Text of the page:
Rules Geeks Know

If you spend enough time talking to geeks you’re going to run into these “laws”. Geeks will use them and expect you to know what they mean. They may assume you’re dumb if you don’t. You don’t have to memorize them but it will help to at least be familiar.

All credit to Wikipedia for the descriptions.

  • Moore’s law – An empirical observation stating that the complexity of integrated circuits doubles every 24 months. Outlined in 1965 by Gordon Moore, co-founder of Intel.
  • Godwin’s law – An adage in Internet culture that states, “As an online discussion grows longer, the probability of a comparison involving Nazis or Hitler approaches one.” Coined by Mike Godwin in 1990.
  • Dunbar’s number – A theoretical cognitive limit to the number of people with whom one can maintain stable social relationships. No precise value has been proposed for Dunbar’s number, but a commonly cited approximation is 150. First proposed by British anthropologist Robin Dunbar.
  • Clarke’s three laws – Formulated by Arthur C. Clarke. Several corollaries to these laws have also been proposed.
    • First law: When a distinguished but elderly scientist states that something is possible, he is almost certainly right. When he states that something is impossible, he is very probably wrong.
    • Second law: The only way of discovering the limits of the possible is to venture a little way past them into the impossible.
    • Third law: Any sufficiently advanced technology is indistinguishable from magic.
  • Occam’s razor – States that explanations should never multiply causes without necessity. (“Entia non sunt multiplicanda praeter necessitatem.”) When two explanations are offered for a phenomenon, the simplest full explanation is preferable. Named after William of Ockham (ca.1285–1349).
  • Hanlon’s razor – A corollary of Finagle’s law, and a play on Occam’s razor, normally taking the form, “Never attribute to malice that which can be adequately explained by stupidity.” As with Finagle, possibly not strictly eponymous. Alternatively, “Do not invoke conspiracy as explanation when ignorance and incompetence will suffice, as conspiracy implies intelligence.”
  • Benford’s Law –  In lists of numbers from many (but not all) real-life sources of data, the leading digit is distributed in a specific, non-uniform way. According to this law, the first digit is 1 about 30% of the time, and larger digits occur as the leading digit with lower and lower frequency, to the point where 9 as a first digit occurs less than 5% of the time.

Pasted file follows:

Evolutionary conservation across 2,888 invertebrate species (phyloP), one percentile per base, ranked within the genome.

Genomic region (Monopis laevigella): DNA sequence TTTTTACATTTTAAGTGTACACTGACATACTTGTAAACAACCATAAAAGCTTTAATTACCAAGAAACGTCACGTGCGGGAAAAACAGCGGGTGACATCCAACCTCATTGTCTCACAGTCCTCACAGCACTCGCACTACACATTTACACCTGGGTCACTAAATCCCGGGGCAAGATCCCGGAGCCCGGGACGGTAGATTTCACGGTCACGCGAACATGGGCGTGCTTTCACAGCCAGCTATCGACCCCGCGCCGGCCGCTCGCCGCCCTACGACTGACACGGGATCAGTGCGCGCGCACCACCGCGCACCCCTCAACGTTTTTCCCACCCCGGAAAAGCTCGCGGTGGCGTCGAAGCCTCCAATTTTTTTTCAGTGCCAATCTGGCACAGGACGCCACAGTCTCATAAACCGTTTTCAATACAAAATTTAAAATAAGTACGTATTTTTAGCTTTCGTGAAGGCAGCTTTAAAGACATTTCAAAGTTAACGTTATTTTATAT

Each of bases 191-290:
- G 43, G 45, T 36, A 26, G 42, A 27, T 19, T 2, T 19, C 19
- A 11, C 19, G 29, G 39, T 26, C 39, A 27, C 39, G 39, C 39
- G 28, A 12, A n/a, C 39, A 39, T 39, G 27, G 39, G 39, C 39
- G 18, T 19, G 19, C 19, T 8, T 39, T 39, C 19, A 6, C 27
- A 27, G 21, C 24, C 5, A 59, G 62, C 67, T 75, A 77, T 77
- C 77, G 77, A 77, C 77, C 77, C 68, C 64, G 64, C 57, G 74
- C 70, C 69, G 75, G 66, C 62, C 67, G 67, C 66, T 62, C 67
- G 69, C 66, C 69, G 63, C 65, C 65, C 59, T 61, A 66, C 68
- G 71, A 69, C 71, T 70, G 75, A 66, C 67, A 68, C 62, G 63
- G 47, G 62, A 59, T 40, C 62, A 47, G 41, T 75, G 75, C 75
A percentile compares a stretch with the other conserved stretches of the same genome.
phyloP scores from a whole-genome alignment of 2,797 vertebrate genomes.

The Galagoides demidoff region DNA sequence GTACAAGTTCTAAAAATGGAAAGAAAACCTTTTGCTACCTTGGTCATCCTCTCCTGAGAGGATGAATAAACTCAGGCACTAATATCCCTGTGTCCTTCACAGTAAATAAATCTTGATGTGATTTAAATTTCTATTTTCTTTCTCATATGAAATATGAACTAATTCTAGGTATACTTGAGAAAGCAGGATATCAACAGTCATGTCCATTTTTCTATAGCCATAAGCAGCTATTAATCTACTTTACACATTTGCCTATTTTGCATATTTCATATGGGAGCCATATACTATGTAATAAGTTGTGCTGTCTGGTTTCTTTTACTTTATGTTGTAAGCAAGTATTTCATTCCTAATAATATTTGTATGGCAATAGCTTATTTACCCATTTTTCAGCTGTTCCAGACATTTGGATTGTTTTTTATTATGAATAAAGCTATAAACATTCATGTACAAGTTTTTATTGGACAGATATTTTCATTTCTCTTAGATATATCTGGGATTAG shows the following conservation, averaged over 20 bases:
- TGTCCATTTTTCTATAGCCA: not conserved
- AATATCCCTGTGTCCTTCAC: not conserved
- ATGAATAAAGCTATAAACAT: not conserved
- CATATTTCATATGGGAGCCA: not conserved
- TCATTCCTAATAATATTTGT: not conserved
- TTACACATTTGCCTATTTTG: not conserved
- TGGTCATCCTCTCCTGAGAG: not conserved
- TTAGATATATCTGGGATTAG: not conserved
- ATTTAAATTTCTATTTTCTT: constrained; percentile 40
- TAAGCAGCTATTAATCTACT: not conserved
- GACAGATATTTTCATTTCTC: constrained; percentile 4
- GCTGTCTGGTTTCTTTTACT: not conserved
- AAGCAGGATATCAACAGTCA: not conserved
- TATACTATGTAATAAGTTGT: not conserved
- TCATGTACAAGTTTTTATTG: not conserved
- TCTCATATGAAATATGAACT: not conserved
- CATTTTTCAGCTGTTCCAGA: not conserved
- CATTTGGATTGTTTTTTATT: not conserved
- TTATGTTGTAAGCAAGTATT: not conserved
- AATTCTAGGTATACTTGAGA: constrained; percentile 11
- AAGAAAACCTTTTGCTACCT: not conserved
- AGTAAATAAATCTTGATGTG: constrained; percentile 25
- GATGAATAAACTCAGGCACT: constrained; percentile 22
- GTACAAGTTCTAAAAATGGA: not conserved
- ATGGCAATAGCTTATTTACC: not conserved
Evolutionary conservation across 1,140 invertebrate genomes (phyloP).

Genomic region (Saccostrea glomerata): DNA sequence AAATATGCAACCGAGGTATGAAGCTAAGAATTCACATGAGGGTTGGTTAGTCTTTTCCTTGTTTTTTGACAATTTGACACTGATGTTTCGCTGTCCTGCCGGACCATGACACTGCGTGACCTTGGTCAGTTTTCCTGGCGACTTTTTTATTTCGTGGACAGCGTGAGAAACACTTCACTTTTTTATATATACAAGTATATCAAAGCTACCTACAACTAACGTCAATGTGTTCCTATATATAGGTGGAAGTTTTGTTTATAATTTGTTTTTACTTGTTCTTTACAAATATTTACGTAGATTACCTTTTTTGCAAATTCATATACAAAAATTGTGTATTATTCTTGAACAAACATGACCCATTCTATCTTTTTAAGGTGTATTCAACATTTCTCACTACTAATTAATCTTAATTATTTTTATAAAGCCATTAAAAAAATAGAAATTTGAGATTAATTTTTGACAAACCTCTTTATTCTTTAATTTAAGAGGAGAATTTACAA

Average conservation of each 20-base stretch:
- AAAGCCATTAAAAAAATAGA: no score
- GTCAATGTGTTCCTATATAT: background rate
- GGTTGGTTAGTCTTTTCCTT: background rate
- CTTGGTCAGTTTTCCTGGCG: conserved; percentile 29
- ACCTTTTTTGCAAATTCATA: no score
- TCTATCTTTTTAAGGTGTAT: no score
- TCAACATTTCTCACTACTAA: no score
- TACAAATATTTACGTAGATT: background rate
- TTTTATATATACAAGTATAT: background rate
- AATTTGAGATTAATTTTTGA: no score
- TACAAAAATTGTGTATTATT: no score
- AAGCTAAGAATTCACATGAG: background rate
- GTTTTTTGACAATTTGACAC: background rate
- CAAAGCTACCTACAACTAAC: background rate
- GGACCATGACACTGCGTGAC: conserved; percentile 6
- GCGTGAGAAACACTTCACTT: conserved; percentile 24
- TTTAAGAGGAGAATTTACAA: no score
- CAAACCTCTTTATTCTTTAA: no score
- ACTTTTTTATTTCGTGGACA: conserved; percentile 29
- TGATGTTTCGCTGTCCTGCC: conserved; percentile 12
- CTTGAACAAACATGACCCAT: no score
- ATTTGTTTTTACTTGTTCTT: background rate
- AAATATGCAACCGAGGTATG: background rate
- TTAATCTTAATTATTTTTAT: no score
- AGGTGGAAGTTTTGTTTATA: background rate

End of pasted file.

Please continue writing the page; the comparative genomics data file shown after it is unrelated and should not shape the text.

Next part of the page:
• Hawthorne effect – A form of reactivity whereby subjects improve an aspect of their behavior being experimentally measured simply in response to the fact that they are being studied. Named after Hawthorne Works.
  • Heisenberg’s Uncertainty principle – States that one cannot measure values (with arbitrary precision) of certain conjugate quantities, which are pairs of observables of a single elementary particle. The most familiar of these pairs is position and momentum.
  • Bradford’s law – a pattern described by Samuel C. Bradford in 1934 that estimates the exponentially diminishing returns of extending a library search.
  • Bremermann’s limit – Named after Hans-Joachim Bremermann, is the maximum computational speed of a self-contained system in the material universe.
  • Brooks’ law – “Adding manpower to a late software project makes it later.” Named after Fred Brooks, author of the well known book on project management The Mythical Man-Month.
  • Dilbert principle – Coined by Scott Adams as a variation of the Peter Principle of employee advancement. Named after Adams’ Dilbert comic strip, it proposes that “the most ineffective workers are systematically moved to the place where they can do the least damage: management.”
  • Niven’s laws: “If the universe of discourse permits the possibility of time travel and of changing the past, then no time machine will be invented in that universe.”
  • The Three Laws of Robotics (often shortened to The Three Laws or Three Laws) are a set of rules devised by the science fiction author Isaac Asimov and later added to. The rules are introduced in his 1942 short story “Runaround“, although they were foreshadowed in a few earlier stories. The Three Laws are:
    • First Law: A robot may not injure a human being or, through inaction, allow a human being to come to harm.
    • Second Law: A robot must obey the orders given to it by human beings, except where such orders would conflict with the First Law.
    • Third Law: A robot must protect its own existence as long as such protection does not conflict with the First or Second Laws.
  • Schneier’s law – “Any person can invent a security system so clever that she or he can’t think of how to break it.”

The first draft of this post had about twice as many laws but I pared it down a little. This is a good starting point. Other than Heisenberg I left most of the physics out. My intention here was to focus on computer sciences, math, and science fiction.

Extra Credit: Newton’s laws of motionArchimedes’ principleAvogadro’s lawBernoulli’s principle (which I also mention in my post “Questions, Not Answers Or The Physics of Flight“), Coulomb’s law, Einstein’s General and Special theories of relativity, Maxwell’s Equations (good luck), Kepler’s laws of planetary motion, and the Laws of Thermodynamics.

 

 

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